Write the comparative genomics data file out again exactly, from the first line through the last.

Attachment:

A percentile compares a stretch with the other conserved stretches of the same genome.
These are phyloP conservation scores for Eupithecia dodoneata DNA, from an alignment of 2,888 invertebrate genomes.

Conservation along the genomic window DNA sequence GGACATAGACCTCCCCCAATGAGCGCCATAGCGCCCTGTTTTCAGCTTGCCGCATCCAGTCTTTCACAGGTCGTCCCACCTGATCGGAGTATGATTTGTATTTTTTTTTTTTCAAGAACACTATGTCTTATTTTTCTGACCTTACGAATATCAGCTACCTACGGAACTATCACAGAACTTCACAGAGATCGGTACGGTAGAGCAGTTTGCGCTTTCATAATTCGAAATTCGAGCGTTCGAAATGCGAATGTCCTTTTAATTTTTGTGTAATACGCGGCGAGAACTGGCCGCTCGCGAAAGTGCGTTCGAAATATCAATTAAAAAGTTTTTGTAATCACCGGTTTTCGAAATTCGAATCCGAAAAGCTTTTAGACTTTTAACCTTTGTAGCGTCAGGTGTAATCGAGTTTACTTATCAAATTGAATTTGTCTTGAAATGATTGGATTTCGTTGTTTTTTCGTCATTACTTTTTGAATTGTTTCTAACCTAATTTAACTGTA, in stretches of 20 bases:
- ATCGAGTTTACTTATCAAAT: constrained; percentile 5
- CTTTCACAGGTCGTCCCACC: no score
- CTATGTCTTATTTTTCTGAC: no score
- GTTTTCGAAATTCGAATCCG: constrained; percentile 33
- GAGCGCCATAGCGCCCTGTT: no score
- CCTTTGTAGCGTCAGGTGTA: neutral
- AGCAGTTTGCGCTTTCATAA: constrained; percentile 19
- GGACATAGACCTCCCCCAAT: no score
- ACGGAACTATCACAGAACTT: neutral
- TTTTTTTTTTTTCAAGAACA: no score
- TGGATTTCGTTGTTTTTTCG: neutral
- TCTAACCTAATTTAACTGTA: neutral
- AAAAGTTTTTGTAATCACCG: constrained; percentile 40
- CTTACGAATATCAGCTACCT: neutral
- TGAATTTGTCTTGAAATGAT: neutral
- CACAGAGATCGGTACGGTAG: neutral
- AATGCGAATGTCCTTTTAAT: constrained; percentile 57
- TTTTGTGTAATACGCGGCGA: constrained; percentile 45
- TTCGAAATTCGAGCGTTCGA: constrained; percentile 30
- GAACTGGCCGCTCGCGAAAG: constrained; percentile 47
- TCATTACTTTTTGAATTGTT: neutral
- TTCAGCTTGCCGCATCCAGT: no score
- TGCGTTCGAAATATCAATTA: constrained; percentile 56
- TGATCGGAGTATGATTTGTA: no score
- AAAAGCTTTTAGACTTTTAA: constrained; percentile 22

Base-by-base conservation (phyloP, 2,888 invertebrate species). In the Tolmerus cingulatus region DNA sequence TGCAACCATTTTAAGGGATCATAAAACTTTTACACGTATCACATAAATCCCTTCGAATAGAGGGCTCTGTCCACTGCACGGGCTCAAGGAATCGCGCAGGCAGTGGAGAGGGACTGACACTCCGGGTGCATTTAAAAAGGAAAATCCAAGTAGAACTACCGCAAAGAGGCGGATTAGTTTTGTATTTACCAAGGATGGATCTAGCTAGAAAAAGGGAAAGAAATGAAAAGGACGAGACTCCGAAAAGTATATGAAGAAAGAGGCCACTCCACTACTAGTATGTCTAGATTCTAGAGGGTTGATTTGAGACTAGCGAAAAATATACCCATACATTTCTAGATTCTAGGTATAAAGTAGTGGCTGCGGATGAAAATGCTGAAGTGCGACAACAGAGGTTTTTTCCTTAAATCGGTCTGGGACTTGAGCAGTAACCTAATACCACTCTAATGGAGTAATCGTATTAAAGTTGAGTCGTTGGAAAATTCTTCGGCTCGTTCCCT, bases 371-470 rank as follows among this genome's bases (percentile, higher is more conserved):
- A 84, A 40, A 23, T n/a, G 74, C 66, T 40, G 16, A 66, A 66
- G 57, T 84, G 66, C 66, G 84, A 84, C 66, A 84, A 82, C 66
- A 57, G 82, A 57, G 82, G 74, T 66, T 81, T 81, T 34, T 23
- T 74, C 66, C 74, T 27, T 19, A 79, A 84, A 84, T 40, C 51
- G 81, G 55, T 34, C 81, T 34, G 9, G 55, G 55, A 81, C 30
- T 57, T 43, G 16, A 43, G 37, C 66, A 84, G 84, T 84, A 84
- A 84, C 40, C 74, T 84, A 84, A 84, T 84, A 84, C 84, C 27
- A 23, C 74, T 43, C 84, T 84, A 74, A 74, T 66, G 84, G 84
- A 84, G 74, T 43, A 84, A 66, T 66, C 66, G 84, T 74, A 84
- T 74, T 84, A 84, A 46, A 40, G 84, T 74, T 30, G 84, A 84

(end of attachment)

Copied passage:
A percentile compares a stretch with the other conserved stretches of the same genome.
These are phyloP conservation scores for Eupithecia dodoneata DNA, from an alignment of 2,888 invertebrate genomes.

Conservation along the genomic window DNA sequence GGACATAGACCTCCCCCAATGAGCGCCATAGCGCCCTGTTTTCAGCTTGCCGCATCCAGTCTTTCACAGGTCGTCCCACCTGATCGGAGTATGATTTGTATTTTTTTTTTTTCAAGAACACTATGTCTTATTTTTCTGACCTTACGAATATCAGCTACCTACGGAACTATCACAGAACTTCACAGAGATCGGTACGGTAGAGCAGTTTGCGCTTTCATAATTCGAAATTCGAGCGTTCGAAATGCGAATGTCCTTTTAATTTTTGTGTAATACGCGGCGAGAACTGGCCGCTCGCGAAAGTGCGTTCGAAATATCAATTAAAAAGTTTTTGTAATCACCGGTTTTCGAAATTCGAATCCGAAAAGCTTTTAGACTTTTAACCTTTGTAGCGTCAGGTGTAATCGAGTTTACTTATCAAATTGAATTTGTCTTGAAATGATTGGATTTCGTTGTTTTTTCGTCATTACTTTTTGAATTGTTTCTAACCTAATTTAACTGTA, in stretches of 20 bases:
- ATCGAGTTTACTTATCAAAT: constrained; percentile 5
- CTTTCACAGGTCGTCCCACC: no score
- CTATGTCTTATTTTTCTGAC: no score
- GTTTTCGAAATTCGAATCCG: constrained; percentile 33
- GAGCGCCATAGCGCCCTGTT: no score
- CCTTTGTAGCGTCAGGTGTA: neutral
- AGCAGTTTGCGCTTTCATAA: constrained; percentile 19
- GGACATAGACCTCCCCCAAT: no score
- ACGGAACTATCACAGAACTT: neutral
- TTTTTTTTTTTTCAAGAACA: no score
- TGGATTTCGTTGTTTTTTCG: neutral
- TCTAACCTAATTTAACTGTA: neutral
- AAAAGTTTTTGTAATCACCG: constrained; percentile 40
- CTTACGAATATCAGCTACCT: neutral
- TGAATTTGTCTTGAAATGAT: neutral
- CACAGAGATCGGTACGGTAG: neutral
- AATGCGAATGTCCTTTTAAT: constrained; percentile 57
- TTTTGTGTAATACGCGGCGA: constrained; percentile 45
- TTCGAAATTCGAGCGTTCGA: constrained; percentile 30
- GAACTGGCCGCTCGCGAAAG: constrained; percentile 47
- TCATTACTTTTTGAATTGTT: neutral
- TTCAGCTTGCCGCATCCAGT: no score
- TGCGTTCGAAATATCAATTA: constrained; percentile 56
- TGATCGGAGTATGATTTGTA: no score
- AAAAGCTTTTAGACTTTTAA: constrained; percentile 22

Base-by-base conservation (phyloP, 2,888 invertebrate species). In the Tolmerus cingulatus region DNA sequence TGCAACCATTTTAAGGGATCATAAAACTTTTACACGTATCACATAAATCCCTTCGAATAGAGGGCTCTGTCCACTGCACGGGCTCAAGGAATCGCGCAGGCAGTGGAGAGGGACTGACACTCCGGGTGCATTTAAAAAGGAAAATCCAAGTAGAACTACCGCAAAGAGGCGGATTAGTTTTGTATTTACCAAGGATGGATCTAGCTAGAAAAAGGGAAAGAAATGAAAAGGACGAGACTCCGAAAAGTATATGAAGAAAGAGGCCACTCCACTACTAGTATGTCTAGATTCTAGAGGGTTGATTTGAGACTAGCGAAAAATATACCCATACATTTCTAGATTCTAGGTATAAAGTAGTGGCTGCGGATGAAAATGCTGAAGTGCGACAACAGAGGTTTTTTCCTTAAATCGGTCTGGGACTTGAGCAGTAACCTAATACCACTCTAATGGAGTAATCGTATTAAAGTTGAGTCGTTGGAAAATTCTTCGGCTCGTTCCCT, bases 371-470 rank as follows among this genome's bases (percentile, higher is more conserved):
- A 84, A 40, A 23, T n/a, G 74, C 66, T 40, G 16, A 66, A 66
- G 57, T 84, G 66, C 66, G 84, A 84, C 66, A 84, A 82, C 66
- A 57, G 82, A 57, G 82, G 74, T 66, T 81, T 81, T 34, T 23
- T 74, C 66, C 74, T 27, T 19, A 79, A 84, A 84, T 40, C 51
- G 81, G 55, T 34, C 81, T 34, G 9, G 55, G 55, A 81, C 30
- T 57, T 43, G 16, A 43, G 37, C 66, A 84, G 84, T 84, A 84
- A 84, C 40, C 74, T 84, A 84, A 84, T 84, A 84, C 84, C 27
- A 23, C 74, T 43, C 84, T 84, A 74, A 74, T 66, G 84, G 84
- A 84, G 74, T 43, A 84, A 66, T 66, C 66, G 84, T 74, A 84
- T 74, T 84, A 84, A 46, A 40, G 84, T 74, T 30, G 84, A 84